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Sanity Check please?
MUFF WIGGLER Forum Index -> Music Tech DIY  
Author Sanity Check please?
chaotician
Hi,

Can someone more sensible than me sanity check my schematic for a simple Arduino Digital Out to trigger/gate with indicator LED please?

Have I got the output resistor in the correct place? Or does it need to go above the LED protection resistor?

Have I gone mad, are these just lines and letters on a piece of paper.

Time for my Horlicks and a soft blanket I think...

Matt
mutronic
did you put it on a breadboard?
cackland
chaotician wrote:
for a simple Arduino Digital Out to trigger/gate with indicator LED please?


Why are you adding all this extra circuitry?

All you need is a resistor and LED split from the Arduino output pin to gnd.
kassu
I don't know what the indended behavior is, but the way you draw it the LED will be on when the gate is low (arduino pin high) and vice versa.

A bigger issue is that the gate will go only down to around 2.5V because of the LED voltage drop.

I think a 1k series resistor plus possibly diodes to ground and 5V provides reasonable output protection for the arduino.
chaotician
Quote:
did you put it on a breadboard?

Yes and it doesn't work correctly, lol

Quote:
Why are you adding all this extra circuitry?


1.) Inexperience and I'm trying to figure this out for myself
2.) I want to avoid external modules from drawing too much current from the Arduino (hence the transistor switching 5v rather than sourcing from the Arduino directly).
3.) I want to protect the module from having it's output patched to the output of another module (hence the diode on the output)

Quote:
A bigger issue is that the gate will go only down to around 2.5V because of the LED voltage drop.


Thanks, I hadn't even considered that, this is probably why it only triggers some of my modules.

Quote:
I think a 1k series resistor plus possibly diodes to ground and 5V provides reasonable output protection for the arduino.


Will this protect me from shoving reverse voltage up the output?

Thanks for the replies guys, I am very grateful for the responses, I am a real n00b at designing my own circuits and this is a massive help.
kassu
chaotician wrote:
Quote:
I think a 1k series resistor plus possibly diodes to ground and 5V provides reasonable output protection for the arduino.


Will this protect me from shoving reverse voltage up the output?


To a reasonable level yes. Suppose as a worst case that your module is trying to output +5V, and you plug the module into something that outputs -12V. That is a voltage drop of 17V over the 1k resistor, so a current of 17V/1kOhm=17mA will flow. If I remember correctly the arduino can source and sink 20mA, so that is safe for one pin.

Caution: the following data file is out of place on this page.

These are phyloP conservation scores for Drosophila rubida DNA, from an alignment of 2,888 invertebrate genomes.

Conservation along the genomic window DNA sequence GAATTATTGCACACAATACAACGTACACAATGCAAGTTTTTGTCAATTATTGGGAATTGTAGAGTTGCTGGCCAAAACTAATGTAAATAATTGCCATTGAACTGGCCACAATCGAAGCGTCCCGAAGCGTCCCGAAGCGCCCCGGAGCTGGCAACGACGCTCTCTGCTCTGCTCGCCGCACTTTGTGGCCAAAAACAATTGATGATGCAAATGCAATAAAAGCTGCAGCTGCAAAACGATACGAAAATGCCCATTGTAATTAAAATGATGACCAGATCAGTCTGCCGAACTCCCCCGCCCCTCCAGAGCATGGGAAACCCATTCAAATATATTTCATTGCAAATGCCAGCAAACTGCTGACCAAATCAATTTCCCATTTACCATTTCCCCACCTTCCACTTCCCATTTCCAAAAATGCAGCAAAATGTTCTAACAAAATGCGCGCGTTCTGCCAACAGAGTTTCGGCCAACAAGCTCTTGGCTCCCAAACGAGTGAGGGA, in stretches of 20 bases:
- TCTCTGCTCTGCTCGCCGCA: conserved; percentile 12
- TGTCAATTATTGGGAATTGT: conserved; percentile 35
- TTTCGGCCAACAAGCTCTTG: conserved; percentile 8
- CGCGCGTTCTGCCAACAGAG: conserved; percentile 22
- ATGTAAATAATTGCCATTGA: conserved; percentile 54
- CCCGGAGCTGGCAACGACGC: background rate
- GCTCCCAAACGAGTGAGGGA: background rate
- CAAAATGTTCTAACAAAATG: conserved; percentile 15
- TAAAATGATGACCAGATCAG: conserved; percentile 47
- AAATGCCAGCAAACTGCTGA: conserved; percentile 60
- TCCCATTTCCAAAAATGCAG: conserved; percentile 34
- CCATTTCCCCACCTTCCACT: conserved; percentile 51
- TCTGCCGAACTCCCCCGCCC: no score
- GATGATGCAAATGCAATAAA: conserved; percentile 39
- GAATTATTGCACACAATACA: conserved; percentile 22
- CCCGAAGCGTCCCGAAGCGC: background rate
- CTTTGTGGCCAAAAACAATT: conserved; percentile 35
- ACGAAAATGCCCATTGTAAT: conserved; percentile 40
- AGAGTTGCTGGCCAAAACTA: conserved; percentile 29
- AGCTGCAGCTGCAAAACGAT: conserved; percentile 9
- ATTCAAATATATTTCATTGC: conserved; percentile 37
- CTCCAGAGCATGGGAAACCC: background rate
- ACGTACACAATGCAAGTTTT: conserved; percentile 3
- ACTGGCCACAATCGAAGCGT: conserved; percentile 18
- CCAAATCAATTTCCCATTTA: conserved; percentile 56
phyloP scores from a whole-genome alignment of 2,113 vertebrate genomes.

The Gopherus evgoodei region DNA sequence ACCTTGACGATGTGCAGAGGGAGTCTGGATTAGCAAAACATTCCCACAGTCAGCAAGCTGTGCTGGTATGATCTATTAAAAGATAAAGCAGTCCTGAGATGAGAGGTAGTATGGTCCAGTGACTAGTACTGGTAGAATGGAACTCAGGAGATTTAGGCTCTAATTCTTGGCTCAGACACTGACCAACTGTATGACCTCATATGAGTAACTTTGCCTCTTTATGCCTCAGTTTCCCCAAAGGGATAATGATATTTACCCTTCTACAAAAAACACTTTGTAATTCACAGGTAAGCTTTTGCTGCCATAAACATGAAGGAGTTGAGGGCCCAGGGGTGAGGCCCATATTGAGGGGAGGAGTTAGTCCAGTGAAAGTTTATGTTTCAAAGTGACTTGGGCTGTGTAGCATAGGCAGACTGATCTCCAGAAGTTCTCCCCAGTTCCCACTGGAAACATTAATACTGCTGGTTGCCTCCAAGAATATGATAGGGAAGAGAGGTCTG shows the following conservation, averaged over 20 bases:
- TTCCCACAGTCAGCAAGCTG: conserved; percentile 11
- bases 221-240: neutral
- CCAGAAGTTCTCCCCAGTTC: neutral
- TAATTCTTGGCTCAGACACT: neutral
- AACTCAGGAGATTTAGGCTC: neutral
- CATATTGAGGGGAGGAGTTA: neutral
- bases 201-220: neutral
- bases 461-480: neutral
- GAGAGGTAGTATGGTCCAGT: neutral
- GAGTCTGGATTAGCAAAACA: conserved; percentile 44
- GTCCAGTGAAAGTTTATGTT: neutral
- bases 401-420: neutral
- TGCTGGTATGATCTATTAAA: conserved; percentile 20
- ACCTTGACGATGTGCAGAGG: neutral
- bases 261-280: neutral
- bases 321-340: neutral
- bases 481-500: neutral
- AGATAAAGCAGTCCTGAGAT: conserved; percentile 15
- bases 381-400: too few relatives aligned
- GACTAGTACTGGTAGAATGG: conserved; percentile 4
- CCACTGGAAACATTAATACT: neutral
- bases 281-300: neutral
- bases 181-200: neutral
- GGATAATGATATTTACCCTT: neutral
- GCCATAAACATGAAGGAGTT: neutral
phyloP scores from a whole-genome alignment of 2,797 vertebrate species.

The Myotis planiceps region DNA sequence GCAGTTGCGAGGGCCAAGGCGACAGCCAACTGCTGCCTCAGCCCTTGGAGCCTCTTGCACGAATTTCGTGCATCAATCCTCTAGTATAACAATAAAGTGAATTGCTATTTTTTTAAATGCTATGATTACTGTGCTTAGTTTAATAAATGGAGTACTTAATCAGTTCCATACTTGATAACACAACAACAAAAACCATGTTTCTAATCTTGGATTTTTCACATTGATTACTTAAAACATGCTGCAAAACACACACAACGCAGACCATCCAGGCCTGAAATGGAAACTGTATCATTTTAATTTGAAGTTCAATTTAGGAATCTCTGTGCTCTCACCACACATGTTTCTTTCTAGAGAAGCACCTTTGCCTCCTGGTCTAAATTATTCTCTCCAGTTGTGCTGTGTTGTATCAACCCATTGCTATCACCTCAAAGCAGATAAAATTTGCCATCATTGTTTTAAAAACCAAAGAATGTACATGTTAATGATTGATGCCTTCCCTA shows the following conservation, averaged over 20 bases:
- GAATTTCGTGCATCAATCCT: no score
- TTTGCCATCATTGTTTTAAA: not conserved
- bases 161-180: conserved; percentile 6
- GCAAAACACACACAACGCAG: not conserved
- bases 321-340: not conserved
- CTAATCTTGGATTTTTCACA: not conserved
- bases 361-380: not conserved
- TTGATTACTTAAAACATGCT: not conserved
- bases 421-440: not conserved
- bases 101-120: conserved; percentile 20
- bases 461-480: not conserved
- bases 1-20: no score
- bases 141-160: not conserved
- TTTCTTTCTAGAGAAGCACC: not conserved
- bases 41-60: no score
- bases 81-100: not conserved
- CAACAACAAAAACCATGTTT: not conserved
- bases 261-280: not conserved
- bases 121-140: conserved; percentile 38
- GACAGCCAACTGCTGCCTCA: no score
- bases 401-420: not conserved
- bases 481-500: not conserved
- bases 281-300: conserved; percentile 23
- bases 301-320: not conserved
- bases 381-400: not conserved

Now if you have many trigger outputs and they all have to simultaneously sustain a 17mA fault current, the total current limit of the atmega will be exceeded and it will eventually break. If you want to be able to tolerate such level of abuse an external driver circuit is a good idea.

The optional diodes don't really have any function when the arduino pin is configured as output, but they may come to play if you have accdentally (or temporarily for example during startup) configured the pin as input. These should be Schottky diodes to work properly. The atmega also has internal diodes on each pin which are not intended for this purpose, but they will nevertheless likely withstand the few 10s of mA that is able to pass through the 1k resistor.
Boogie
chaotician
don't forget to put a 4.7k - 10k series resistor in the transistor's base.
Vbe is only about 0.6 - 0.7 V and will draw lots of current out of the output pin.
As mentioned by others, don't forget it's reversing now, so your software has to drive low to trigger.
Moving your trigger to below the led will cause the highest level to be Supply - Vf of the led. For a red one, that's in the order of 1.8-2.2V
Best to add a resistor (say 10k) from your supply directly to the collector of the transistor. (this is where you will connect your trigger as well)

You now should have:
limited current consumption out the output pin.
Negative logic in your software
and the trigger going up to supply minus (the current into the trigger pin x 10k).

good luck
chaotician
Thanks so much for the help everyone!

I have lots to learn, but I have boxes full of bits I've bought in the process of building my other module and doing other projects!

I really need to get my head around the maths involved.

Matt
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